Vintage Pulp Dec 24 2015
BAREFOOT AMBITION
I can’t wait until I can afford a good pair of high heels—then when I walk all over these chumps it’ll actually hurt them.


Above is the cover for the 1952 Lion Library paperback edition of Ward Greene’s Cora Potts, which was originally published in 1929 as Cora Potts: A Pilgrim’s Progress. An illiterate country girl robs her father’s store, runs away barefooted to the big city, eventually commits murder, and ends up a respectable, nouveau riche society wife. Greene was saying that the U.S. was a country that rewarded greed and ruthlessness, while respect for the rules was peddled to the lower classes to keep them in line. Some critics found this formulation unpalatable, and many thought the part where Potts burns through $100,000 in one year was just impossible. As that’s only about $1.3 million in today’s money we find their protests bizarre, but in any case Greene had based his character on an actual femme fatale with the amazing name of Kitty Queen.

Catherine Queen, as she had been born, indeed progressed from barefoot Georgia bumpkin to bejeweled society dame. She became public knowledge briefly in 1929 when her dupe of a husband, a prominent banker, was nabbed for embezzlement and the facts of his lavish expenditures on Queen came out at trial. How much had he spent on her in a year? $147,000. And like Cora Potts’ hapless first husband, Queen’s husband still loved her, wrote heartrending letters from prison, and sent her the few meager dollars he still collected via various means. And yet Queen never visited him once, same as Potts never visits her imprisoned spouse. The Manhattan critics who doubted the novel's verisimilitude knew nothing about Kitty Queen, but Greene had lived and worked in Atlanta and down there her story had been big news.
 
The cover at top is by Mal Singer, and the art from Lion’s 1955 re-issue at right was painted by Robert Maguire. Greene’s book is surprisingly obscure today, but its general message that in a corrupt society vice is virtue resonates more than ever. His genius was also in having a female character behave in a way typically ascribed to successful men, and having her go unpunished for breaking both the rule of law and of gender. Greene touched on similar themes more than once, but also wrote upbeat material. One of those pieces was a short story called, “Happy Dan, the Whistling Dog,” which appeared in Cosmopolitan and became a primary inspiration for one of the most beloved screen romances of all time—the animated feature Lady and the Tramp.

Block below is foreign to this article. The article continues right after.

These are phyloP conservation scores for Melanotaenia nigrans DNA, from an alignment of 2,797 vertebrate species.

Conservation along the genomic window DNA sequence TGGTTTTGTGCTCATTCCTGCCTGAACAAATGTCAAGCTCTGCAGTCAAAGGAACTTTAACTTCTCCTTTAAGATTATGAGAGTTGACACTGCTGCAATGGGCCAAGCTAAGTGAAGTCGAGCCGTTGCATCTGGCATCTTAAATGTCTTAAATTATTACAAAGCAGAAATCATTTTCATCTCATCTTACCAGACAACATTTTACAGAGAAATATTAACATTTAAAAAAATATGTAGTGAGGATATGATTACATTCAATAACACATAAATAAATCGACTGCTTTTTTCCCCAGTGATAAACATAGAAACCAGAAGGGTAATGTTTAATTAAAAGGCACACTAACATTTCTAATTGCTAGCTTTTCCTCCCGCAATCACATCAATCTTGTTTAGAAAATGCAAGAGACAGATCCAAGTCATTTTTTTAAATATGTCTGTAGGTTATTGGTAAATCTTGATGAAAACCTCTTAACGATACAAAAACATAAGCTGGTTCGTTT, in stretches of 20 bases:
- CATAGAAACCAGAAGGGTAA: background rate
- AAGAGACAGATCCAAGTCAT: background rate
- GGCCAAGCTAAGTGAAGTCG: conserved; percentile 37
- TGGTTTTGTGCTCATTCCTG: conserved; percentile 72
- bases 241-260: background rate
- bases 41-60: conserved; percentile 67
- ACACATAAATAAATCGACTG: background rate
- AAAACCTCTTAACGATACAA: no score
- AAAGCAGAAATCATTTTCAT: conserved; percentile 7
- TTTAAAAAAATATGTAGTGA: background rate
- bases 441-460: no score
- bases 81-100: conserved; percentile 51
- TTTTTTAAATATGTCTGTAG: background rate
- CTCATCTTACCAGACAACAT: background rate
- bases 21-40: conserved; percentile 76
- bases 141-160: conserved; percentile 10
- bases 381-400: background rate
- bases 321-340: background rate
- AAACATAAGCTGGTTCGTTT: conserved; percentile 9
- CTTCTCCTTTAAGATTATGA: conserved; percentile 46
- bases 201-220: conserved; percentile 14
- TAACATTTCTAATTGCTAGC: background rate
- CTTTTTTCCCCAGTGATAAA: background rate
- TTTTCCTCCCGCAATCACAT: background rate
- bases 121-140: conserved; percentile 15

And just to dig as deeply into this subject as we can, there is some confusion online about when Greene wrote that dog story. Nearly every website says 1943, but then again nearly every website copies from other websites. A couple of sources say the story is from 1924, while a French page says 1937. We don’t know when he wrote it, but we’re inclined to believe the 1924 date. Greene was already in his mid-thirties by then, and had been writing for Cosmo since at least 1923, publishing a piece on F. Scott Fitzgerald that year. We think Walt Disney probably read the Happy Dan story in 1943 in an old Cosmo, and at that point contacted the now respected literary figure Greene about buying the property and adapting it. But we don’t know for sure. Someone in the real world of actual libraries with actual paper info will have to sort this one out.

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Politique Diabolique Apr 3 2009
BLAGOJEVICH UPDATE 3:
More dispatches from the Blagosphere.